Today sees yet another meeting on the future of F1 as the teams and the FIA scramble to reach an accord before the FIA’s Friday deadline.
Williams’ decision to submit an entry for next year’s championship appears to signal a split in the F1 teams’ association. But are some teams preparing to take the opposite route and quit the sport entirely?
As the deadline draws closer there have been suggestions that some teams may choose to quit the sport entirely if they don’t get their way. Which ones are most likely to?
BMW’s dissatisfaction with another FIA-run series, the World Touring Car Championship, has driven them to breaking point. BMW had won four consecutive titles in the series with Andy Priaulx, but believe FIA rules changes have left them unable to compete.
The decisions taken were not communicated cleanly – that means competitors did not know what the situation was, and under which circumstances and conditions the other competitors were racing. This only became clear when there was a protest.
This was in reference to BMW being unaware what boost pressure rivals Seat were allowed to use. But it’s not difficult to see BMW’s grievances about differing technical regulations mirrored in the FIA’s controversial proposed two-tier system.
Simply put, BMW’s exasperation with the FIA’s governance may not be confined to the WTCC. Having compromised their 2008 F1 programme to develop their 2009 machine, but finding it uncompetitive partly thanks to the FIA’s handling of the diffuser rules, it’s not hard to imagine how they might be frustrated by the FIA.
It has spoken of competing in another touring car championship. Defecting to the DTM would put it up against its two major domestic rivals, Audi and Mercedes, which could serve as an alternative not just to the WTCC – but F1 as well.
Toyota’s future in F1 was in doubt before the season began, especially so after the withdrawal of arch-rival Honda in December.
Over the winter team boss John Howett set the team a target of winning a race this year, coming off the back of seven seasons that yielded just eight podium finishes:
We have to win, I think that?ů‘ťľ‘šůs clear. This organisation really only exists to win so we have to realise that we need to really make a change and deliver some outstanding performance this year.
Toyota might have already delivered on that had it not been for the odd strategy in Bahrain. But since that race the team have bombed, finishing qualifying at Monaco with the two slowest times.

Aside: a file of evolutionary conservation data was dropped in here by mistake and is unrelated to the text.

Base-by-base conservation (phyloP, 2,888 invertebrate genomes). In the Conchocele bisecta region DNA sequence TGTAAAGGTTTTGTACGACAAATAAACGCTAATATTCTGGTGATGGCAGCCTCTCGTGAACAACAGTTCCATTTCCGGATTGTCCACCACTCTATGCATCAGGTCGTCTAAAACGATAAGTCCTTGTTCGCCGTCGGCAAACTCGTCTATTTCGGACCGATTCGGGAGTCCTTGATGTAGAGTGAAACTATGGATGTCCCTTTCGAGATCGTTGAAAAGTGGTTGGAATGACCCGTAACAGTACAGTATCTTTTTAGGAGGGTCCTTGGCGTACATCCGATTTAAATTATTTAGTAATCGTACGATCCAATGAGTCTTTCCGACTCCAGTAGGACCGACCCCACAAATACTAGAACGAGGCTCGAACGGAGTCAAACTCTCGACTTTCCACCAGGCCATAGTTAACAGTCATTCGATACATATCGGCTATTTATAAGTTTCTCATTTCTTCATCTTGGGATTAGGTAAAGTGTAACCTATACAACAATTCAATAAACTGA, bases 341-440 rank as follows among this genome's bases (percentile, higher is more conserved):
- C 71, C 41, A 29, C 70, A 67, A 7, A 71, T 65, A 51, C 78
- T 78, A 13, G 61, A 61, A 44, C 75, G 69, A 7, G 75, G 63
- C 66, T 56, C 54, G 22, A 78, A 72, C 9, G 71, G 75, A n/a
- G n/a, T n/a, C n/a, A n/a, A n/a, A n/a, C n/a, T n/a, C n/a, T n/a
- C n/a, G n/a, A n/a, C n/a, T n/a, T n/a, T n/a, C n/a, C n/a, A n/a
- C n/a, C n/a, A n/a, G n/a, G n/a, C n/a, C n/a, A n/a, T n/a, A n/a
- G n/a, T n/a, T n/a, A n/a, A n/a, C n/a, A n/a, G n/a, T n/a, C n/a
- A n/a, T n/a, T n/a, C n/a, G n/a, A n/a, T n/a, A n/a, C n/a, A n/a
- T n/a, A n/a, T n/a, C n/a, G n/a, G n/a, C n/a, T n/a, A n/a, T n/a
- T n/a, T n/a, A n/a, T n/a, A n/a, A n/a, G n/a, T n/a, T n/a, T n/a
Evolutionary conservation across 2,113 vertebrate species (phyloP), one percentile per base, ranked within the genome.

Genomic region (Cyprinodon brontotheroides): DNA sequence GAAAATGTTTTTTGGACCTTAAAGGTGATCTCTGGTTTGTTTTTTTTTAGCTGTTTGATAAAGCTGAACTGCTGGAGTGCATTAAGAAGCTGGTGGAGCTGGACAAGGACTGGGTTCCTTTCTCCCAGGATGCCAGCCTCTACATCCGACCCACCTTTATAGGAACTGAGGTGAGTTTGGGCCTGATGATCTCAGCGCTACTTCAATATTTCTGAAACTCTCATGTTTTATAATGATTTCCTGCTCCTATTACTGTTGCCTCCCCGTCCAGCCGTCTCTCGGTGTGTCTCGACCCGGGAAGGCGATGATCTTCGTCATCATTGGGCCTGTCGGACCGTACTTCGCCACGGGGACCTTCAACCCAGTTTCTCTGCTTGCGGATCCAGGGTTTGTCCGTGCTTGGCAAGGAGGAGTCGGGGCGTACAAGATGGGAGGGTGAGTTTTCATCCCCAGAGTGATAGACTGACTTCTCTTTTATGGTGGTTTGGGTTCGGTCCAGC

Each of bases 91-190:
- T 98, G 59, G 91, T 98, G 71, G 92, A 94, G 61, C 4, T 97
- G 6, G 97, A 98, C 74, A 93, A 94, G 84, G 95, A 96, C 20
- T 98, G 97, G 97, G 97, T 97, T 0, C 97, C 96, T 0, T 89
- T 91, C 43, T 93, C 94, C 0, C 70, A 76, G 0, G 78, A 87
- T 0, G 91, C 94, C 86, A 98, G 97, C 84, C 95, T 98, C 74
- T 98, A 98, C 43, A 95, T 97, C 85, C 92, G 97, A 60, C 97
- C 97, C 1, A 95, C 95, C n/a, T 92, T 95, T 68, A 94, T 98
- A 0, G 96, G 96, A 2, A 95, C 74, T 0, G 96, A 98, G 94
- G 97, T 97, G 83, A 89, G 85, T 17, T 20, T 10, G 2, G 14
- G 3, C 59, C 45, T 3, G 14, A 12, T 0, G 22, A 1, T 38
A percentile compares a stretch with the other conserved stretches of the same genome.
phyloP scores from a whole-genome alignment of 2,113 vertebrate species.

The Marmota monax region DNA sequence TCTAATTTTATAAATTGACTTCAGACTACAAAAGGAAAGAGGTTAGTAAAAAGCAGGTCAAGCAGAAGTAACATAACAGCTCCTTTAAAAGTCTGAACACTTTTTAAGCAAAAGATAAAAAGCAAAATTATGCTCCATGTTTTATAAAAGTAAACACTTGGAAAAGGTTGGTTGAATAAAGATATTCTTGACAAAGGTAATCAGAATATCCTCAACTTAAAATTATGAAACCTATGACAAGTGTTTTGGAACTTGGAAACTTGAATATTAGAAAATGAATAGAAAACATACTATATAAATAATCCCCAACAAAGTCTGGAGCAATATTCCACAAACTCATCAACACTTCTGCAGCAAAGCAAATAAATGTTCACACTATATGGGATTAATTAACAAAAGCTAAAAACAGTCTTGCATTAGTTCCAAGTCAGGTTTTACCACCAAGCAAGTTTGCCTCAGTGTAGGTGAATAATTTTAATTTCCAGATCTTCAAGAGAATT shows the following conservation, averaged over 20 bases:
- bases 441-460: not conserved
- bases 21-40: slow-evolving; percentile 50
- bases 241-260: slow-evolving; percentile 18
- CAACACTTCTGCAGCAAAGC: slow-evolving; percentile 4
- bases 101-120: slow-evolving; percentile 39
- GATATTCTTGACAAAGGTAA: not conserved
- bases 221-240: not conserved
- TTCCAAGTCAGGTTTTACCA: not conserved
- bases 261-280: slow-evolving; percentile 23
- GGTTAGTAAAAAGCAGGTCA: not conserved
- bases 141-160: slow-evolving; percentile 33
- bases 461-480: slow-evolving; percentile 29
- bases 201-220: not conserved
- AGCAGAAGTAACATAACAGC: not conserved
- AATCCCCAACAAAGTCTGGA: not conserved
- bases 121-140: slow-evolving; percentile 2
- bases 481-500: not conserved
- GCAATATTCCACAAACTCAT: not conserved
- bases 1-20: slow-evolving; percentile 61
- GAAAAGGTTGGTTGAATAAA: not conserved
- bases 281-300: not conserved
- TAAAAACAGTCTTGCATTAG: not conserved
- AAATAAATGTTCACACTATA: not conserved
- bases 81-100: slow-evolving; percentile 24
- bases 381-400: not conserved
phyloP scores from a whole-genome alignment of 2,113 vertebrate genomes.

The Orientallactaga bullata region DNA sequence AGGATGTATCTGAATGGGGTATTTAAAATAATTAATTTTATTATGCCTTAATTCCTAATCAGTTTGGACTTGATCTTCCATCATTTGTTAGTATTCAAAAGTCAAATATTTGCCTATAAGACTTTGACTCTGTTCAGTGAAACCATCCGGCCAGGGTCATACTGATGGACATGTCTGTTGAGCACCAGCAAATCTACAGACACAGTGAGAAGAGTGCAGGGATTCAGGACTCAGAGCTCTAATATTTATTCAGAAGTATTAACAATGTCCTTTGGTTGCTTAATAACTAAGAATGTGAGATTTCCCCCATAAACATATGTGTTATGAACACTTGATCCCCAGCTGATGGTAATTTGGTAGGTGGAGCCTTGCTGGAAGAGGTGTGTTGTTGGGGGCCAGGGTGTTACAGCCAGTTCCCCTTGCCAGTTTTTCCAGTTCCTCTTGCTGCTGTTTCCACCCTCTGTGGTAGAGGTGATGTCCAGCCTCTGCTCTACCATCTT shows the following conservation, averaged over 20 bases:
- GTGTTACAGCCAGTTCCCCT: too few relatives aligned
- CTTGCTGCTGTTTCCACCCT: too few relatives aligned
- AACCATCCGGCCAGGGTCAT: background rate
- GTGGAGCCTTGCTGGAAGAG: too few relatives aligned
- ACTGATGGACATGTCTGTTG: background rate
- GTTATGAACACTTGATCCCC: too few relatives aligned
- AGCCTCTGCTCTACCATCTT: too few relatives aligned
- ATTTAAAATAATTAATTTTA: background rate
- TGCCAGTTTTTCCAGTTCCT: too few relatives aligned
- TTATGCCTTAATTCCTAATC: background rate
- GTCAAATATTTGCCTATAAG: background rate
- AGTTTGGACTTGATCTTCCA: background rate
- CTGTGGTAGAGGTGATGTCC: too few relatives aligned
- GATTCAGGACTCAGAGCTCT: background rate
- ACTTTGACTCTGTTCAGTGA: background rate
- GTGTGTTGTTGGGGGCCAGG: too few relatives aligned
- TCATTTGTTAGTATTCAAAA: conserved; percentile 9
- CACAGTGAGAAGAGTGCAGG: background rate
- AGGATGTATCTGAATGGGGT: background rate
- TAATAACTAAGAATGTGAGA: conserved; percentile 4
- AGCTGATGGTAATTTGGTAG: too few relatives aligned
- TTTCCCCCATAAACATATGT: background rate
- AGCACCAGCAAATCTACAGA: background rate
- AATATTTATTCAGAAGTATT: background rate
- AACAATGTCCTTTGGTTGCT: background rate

Next month Akio Toyoda, grandson of company founder Kiichiro Toyoda, will take over as chief executive of the company from Katsuaki Watanabe. Drastic changes are expected: in February the company projected a $3.5bn (?ť?ķ2.2bn/?ů‘«‹?ľ2.5bn) loss for the last financial year – earlier this month it confirmed a figure of $4.4bn (?ť?ķ2.8bn/?ů‘«‹?ľ3.1bn).
What chances, then, the future of what has been F1’s biggest-spending team for several years, which under Howett is arguing for the right to spend more than ?ť?ķ40m per season?
Perhaps Williams’ decision to sign up to the 2010 rules gives us an inkling of what the future holds for Toyota’s F1 team. Williams’ Toyota engine contract is up for renewal this year. If Toyota are indeed on their way out of the sport, Williams will need a new engine deal, and the FIA’s customer Cosworth engines could be just the ticket.
Given their slump in form post-2006, and inability to capitalise on the new regulations to re-discover their form this year, it’s hardly a surprise that Fernando Alonso is being touted as a Ferrari driver in 2010.
Renault has received a ?ů‘«‹?ľ6bn (?ť?ķ5.5bn) bail out from Nicolas Sarkozy’s government – would it be politically wise to spend a chunk of that money on running an F1 team?
It has also lost primary sponsor ING, the Dutch bank which was also forced to turn to its government for help.
Read more: ING quits F1 ?ů‘ťľ‘«£ will Renault follow?
Have made a lot of threats about leaving F1, but where would their marketing presence be without it?
Would they get anything like the same kind of exotic appeal racing a diesel at Le Mans, or running an effective one-make series in the form of A1 Grand Prix?
In the wider economy some analysts are optimistically talking about ‘green shoots’ of recovery. But as has often been well observed in the past, motor sport tends to feel the full brunt of a recession long after it hits the headlines. The shockwaves travel through sponsors and manufacturers and eventually hit the teams in the form of slashed budgets.
Is that going to happen now? Can the teams, Mosley and Ecclestone reach a new deal that keeps the remaining manufacturers in the sport while enticing new teams in to replace those that will depart?
Which F1 teams do you think will still be competing in 2010? Cast your vote and have your say below:
Update: Sorry about the broken poll before – this has now been fixed!
Which teams will still be in F1 next year?
- Ferrari (68%)
- McLaren (83%)
- BMW (39%)
- Renault (44%)
- Toyota (24%)
- Williams (90%)
- Red Bull (76%)
- Toro Rosso (61%)
- Brawn GP (93%)
- Force India (83%)
Total Voters: 250
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